There is no mention at all of the PDO in this chapter. But  suddenly just a few months later it is now the PDO that is responsible for the global warming hiatus and seemingly the Met Office is confirming this. If that is the case then the whole basis behind Fig 10.5 where  both natural forcing and natural variation were reduced to  just  0.0± 0.1C disappears.

In addition the logic behind the SPM attribution statement must also need revisiting.

 

 

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3 Responses to The AR5 Attribution Statement

  1. DrOli says:

    Dear Clive

    As most scientists would know, but not so much the public, “increasing your confidence (limits)” is actually a REDUCTION in reliability. If you widen the error bars (whiskers), then (statistically) you are more confident that the answer lies between the now widened range. Of course, this MUST MEAN that you are LESS confident in your theory/explanation …

    … isn’t this something the public should know?

    This has been a standard trick in the AR’s for some time. Indeed, there is some “entertaining” discourse on (the abuses of) error bars and confidence limits in the Reviewers’ drafts of the AR4. At some points, the person responding on behalf of the IPCC (some think it was Jones) clearly does not have even the most basic understanding of “stats 101″, or they are lying through their teeth.

    … I wonder why they don’t point that out in their docs :-)?

    However, and while I don’t have proof for this, I have heard some (who are apparently in the know, but without citation) that the AR5′s “headline 95% confidence” was actually arrived at by “taking a vote/consensus” amongst some number of “card carrying” IPCC staff (e.g. gather 100 IPCC members and see how many raise their hand for “its man made”: answer, 95). If true, that is MUCH worse (scientifically speaking), since then there is not even the pretence of statistical analysis of the core issue.

    … and something CRUCIAL for the public to understand is that, in many ways, “science is the antithesis of democracy”. Anyone attempting to arrive at a scientific truth via consensus is likely “up to no good”, and are not (proper) scientists themselves. The ridiculous use of the Doran & Zimmerman “97.4%” number is clear example of such “slience” (“slimy science”).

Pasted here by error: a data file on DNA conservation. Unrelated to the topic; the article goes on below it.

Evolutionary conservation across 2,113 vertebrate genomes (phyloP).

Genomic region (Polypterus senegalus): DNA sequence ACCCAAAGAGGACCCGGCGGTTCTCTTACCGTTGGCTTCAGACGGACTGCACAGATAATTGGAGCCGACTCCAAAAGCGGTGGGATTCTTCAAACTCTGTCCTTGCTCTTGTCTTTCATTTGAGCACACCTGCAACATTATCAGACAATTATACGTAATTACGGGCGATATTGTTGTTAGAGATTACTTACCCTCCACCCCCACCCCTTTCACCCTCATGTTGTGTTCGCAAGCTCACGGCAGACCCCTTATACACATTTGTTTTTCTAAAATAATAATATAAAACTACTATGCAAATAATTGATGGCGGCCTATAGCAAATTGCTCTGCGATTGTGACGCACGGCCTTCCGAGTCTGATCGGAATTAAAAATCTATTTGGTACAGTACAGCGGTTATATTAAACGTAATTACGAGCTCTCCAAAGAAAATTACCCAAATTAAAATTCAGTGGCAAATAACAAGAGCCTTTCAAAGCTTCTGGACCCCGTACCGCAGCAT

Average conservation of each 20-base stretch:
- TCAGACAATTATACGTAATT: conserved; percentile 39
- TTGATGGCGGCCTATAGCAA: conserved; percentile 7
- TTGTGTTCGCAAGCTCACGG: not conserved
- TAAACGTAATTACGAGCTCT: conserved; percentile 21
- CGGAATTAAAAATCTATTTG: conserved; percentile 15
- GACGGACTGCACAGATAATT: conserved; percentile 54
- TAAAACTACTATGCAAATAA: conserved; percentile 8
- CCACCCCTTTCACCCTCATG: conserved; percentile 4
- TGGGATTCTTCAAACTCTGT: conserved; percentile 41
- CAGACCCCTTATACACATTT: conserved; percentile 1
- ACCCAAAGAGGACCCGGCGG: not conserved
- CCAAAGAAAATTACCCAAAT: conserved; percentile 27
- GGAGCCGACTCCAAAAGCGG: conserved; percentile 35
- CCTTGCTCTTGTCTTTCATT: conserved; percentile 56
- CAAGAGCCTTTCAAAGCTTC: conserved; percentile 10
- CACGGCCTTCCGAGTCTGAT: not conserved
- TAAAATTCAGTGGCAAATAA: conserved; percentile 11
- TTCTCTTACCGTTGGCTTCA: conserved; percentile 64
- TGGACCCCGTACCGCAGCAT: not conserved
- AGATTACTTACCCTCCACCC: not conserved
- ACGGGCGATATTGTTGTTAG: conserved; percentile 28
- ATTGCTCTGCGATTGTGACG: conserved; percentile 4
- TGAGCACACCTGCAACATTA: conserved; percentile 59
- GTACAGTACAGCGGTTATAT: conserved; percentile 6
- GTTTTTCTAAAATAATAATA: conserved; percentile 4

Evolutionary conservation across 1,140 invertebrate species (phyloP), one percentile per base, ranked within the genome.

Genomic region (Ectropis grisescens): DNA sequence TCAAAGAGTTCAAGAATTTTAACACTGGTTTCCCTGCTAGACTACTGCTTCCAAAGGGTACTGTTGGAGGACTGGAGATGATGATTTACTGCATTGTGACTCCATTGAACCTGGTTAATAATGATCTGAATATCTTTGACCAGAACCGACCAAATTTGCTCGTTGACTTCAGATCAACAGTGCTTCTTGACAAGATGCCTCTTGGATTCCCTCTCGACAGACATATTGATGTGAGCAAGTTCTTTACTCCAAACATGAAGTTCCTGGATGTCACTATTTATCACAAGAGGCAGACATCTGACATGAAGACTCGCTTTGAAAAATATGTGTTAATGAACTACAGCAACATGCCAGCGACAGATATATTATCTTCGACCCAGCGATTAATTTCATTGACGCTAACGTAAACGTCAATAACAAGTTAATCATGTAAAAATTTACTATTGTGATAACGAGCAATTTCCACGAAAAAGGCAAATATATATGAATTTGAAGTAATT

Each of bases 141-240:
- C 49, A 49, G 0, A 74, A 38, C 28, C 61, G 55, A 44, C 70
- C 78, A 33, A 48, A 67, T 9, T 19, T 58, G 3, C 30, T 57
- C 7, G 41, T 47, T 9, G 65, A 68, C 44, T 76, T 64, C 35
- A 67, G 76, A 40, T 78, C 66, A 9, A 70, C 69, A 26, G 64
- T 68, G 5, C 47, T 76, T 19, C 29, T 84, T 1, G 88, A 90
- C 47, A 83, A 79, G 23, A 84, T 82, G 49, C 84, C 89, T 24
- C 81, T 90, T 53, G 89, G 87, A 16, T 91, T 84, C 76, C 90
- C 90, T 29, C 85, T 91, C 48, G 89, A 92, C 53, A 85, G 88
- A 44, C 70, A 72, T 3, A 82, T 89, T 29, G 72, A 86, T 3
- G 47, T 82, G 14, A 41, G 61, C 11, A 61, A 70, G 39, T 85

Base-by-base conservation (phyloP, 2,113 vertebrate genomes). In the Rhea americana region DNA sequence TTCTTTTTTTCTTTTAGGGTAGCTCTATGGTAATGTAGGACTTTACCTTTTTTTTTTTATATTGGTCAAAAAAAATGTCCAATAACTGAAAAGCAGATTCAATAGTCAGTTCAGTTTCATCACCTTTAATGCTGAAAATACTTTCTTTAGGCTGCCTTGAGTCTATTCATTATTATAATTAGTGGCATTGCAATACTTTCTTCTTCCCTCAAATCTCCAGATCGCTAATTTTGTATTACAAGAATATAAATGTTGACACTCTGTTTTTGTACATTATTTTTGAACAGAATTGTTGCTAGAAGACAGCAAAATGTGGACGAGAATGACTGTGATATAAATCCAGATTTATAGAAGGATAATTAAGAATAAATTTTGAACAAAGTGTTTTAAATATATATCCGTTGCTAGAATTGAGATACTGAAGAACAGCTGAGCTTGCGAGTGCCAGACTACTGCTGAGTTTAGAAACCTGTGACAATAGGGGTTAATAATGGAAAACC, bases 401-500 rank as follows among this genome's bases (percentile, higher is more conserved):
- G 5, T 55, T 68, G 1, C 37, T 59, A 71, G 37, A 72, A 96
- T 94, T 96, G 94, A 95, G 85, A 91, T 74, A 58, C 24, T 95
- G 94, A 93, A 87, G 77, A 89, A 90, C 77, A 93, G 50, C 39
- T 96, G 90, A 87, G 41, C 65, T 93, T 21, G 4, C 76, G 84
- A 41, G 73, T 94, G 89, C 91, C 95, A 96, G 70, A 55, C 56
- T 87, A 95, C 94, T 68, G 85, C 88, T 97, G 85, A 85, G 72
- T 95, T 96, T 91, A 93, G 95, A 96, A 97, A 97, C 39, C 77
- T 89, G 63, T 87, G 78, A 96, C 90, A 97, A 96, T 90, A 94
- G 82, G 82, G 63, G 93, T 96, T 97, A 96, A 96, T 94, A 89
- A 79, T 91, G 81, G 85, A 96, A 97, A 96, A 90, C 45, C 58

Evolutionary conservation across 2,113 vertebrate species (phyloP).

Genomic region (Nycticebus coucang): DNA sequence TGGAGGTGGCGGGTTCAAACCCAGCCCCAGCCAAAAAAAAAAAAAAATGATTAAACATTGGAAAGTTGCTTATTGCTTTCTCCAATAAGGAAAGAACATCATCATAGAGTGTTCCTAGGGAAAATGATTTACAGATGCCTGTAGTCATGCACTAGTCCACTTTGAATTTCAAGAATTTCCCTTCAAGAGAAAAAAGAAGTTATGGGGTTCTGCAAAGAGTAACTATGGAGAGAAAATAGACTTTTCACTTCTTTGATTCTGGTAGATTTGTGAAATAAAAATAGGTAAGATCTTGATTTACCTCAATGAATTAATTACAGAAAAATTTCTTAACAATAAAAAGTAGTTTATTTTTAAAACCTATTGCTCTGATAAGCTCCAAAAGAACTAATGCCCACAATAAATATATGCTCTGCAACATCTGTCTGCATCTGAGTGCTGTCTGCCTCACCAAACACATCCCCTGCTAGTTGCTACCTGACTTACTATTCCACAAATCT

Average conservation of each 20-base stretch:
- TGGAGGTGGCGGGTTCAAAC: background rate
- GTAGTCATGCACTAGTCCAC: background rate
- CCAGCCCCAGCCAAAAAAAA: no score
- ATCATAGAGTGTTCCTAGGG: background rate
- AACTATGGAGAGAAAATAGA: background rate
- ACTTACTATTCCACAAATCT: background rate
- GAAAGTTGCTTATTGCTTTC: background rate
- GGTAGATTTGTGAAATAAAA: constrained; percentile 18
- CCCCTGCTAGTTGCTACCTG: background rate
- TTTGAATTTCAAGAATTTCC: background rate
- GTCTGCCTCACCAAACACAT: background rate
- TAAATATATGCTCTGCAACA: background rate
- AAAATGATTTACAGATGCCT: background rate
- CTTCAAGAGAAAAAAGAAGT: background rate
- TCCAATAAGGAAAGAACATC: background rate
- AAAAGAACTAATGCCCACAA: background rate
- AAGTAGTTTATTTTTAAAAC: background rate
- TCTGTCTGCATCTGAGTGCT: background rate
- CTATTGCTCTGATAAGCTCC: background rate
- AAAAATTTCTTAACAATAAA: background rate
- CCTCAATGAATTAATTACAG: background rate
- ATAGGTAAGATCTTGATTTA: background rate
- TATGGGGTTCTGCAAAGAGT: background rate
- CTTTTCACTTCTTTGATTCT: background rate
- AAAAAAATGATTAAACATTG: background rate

PS. I can’t remember the details, but back when the AR4 was being “forged” in the early 2000′s, oceanographers specialising in deep ocean cycles etc, were saying that temp histories (especially the sudden “warming” of the late 90′s etc), may well be due to deep ocean cycles bringing heat from the deep to the surface. The IPCC dismissed that out-of-hand. At least they did so when that theory was not supporting their (AG) claims. Now, they say the sudden recent cooling is deep ocean cycles … well, what a surprise … double standards by the IPCC.

    … if I remember the oceanographers’ names, I will post them.

  2. Clive Best says:

    Dr Oli,

    I 100% agree with your statement:

    “science is the antithesis of democracy”. Anyone attempting to arrive at a scientific truth via consensus is likely “up to no good”, and are not (proper) scientists themselves.

    If you are right and the AR5?s “headline 95% confidence” was actually arrived at by “taking a vote/consensus” amongst some number of “card carrying” IPCC staff then that would be a total denial of science .

    It only takes one person to be right – Newton, Boltzmann, Einstein, Feynman etc.

  3. Watts and others are reporting a paper from seven years ago attributing the cessation of warming (lets not connive in the warmers abuse of language) to the slowing down of trade winds.

    Dum de dum…